3 Business Lessons from Women Leaders Who Are Beating COVID

/ Christine Andrukonis

This week, in honor of Women’s Equality Day on August 26, we wanted to celebrate influential women, and who better to turn to than those in the women-led countries who are faring best in the face of the COVID-19 crisis?

A new study suggests that certain traits that traditionally have been associated with “female” leadership styles have been most effective at managing the spread of the virus. Although we are by no means at the end of this crisis, and there are plenty of male-led countries that are faring relatively well, there’s no denying that so far, women-led countries have been outshining the rest of the world.

Let’s take a moment to reflect on what’s been successful on the social frontlines of COVID, and how these traits can be adapted and amplified – by both male and female business leaders – to help organizations navigate through the ongoing crisis.

The study, published on the website of VOXEU CEPR, a research-based policy analysis group of leading economists, notes that their data “confirms that female-led countries have fared better in terms of absolute number of COVID-19 cases and deaths, with male-led countries having nearly double the number of deaths as female-led ones.”1

Why? Here are three possible reasons that may be the result of a “female” perspective:

1.    They take a human-centric approach to risk

One answer might be women’s risk aversion, and how it is applied to crisis situations. The study notes that women-led countries were quicker to enforce shut-downs, and thereby minimized loss of life. However, “while women leaders were risk averse with regard to lives, they were prepared to take significant risks with their economies by locking down early.” “When combined with the findings from the risk literature, we begin to see how women leaders could have been risk-averse about anticipated losses to human life, while at the same time taking risk with negative financial outcomes associated with early lockdown.” In other words, they put their people first.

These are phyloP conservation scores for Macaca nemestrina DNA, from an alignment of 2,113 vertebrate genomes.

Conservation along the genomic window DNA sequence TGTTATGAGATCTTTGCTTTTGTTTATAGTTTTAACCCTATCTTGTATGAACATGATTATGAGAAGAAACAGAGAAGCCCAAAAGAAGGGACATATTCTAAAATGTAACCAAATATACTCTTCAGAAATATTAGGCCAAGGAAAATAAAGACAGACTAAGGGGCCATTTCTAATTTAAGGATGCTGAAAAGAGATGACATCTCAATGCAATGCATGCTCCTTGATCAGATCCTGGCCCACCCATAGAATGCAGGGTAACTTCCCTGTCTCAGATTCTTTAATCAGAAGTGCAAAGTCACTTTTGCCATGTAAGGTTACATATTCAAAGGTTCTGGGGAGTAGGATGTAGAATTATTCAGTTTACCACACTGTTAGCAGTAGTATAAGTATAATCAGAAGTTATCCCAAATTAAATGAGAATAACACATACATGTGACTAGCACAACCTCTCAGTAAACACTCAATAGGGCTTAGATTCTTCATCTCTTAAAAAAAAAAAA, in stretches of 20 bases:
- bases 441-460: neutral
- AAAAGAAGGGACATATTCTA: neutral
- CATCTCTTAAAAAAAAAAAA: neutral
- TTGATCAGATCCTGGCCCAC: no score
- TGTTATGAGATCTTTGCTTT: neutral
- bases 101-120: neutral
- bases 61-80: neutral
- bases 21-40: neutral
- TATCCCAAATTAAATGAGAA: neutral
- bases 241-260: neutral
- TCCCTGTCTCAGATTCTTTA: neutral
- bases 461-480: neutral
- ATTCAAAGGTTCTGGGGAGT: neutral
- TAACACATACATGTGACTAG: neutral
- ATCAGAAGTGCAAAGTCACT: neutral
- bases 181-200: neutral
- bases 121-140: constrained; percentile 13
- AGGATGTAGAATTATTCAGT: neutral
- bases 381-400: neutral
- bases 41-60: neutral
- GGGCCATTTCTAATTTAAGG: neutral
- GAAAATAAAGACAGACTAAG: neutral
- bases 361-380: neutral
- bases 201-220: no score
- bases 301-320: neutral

The take-away for business leaders: In the business world, it’s never been more urgent to put actions behind the credo “people over profit.”

2.    They focus on communication

A second factor in women’s leadership success, says the study, is their empathetic communication style, and the extra efforts they have made to engage impacted groups. “Indeed, the decisive and clear communication styles adopted by several female leaders have received much praise in the ongoing crisis (e.g.  Henley and Roy 2020, McLean 2020, Taub 2020).  Thus, in Norway Prime Minister Erna Solberg spoke direct to children answering their questions, while in New Zealand Prime Minster Ardern was praised for the way in which she communicated and for checking in with her citizens through Facebook Live.”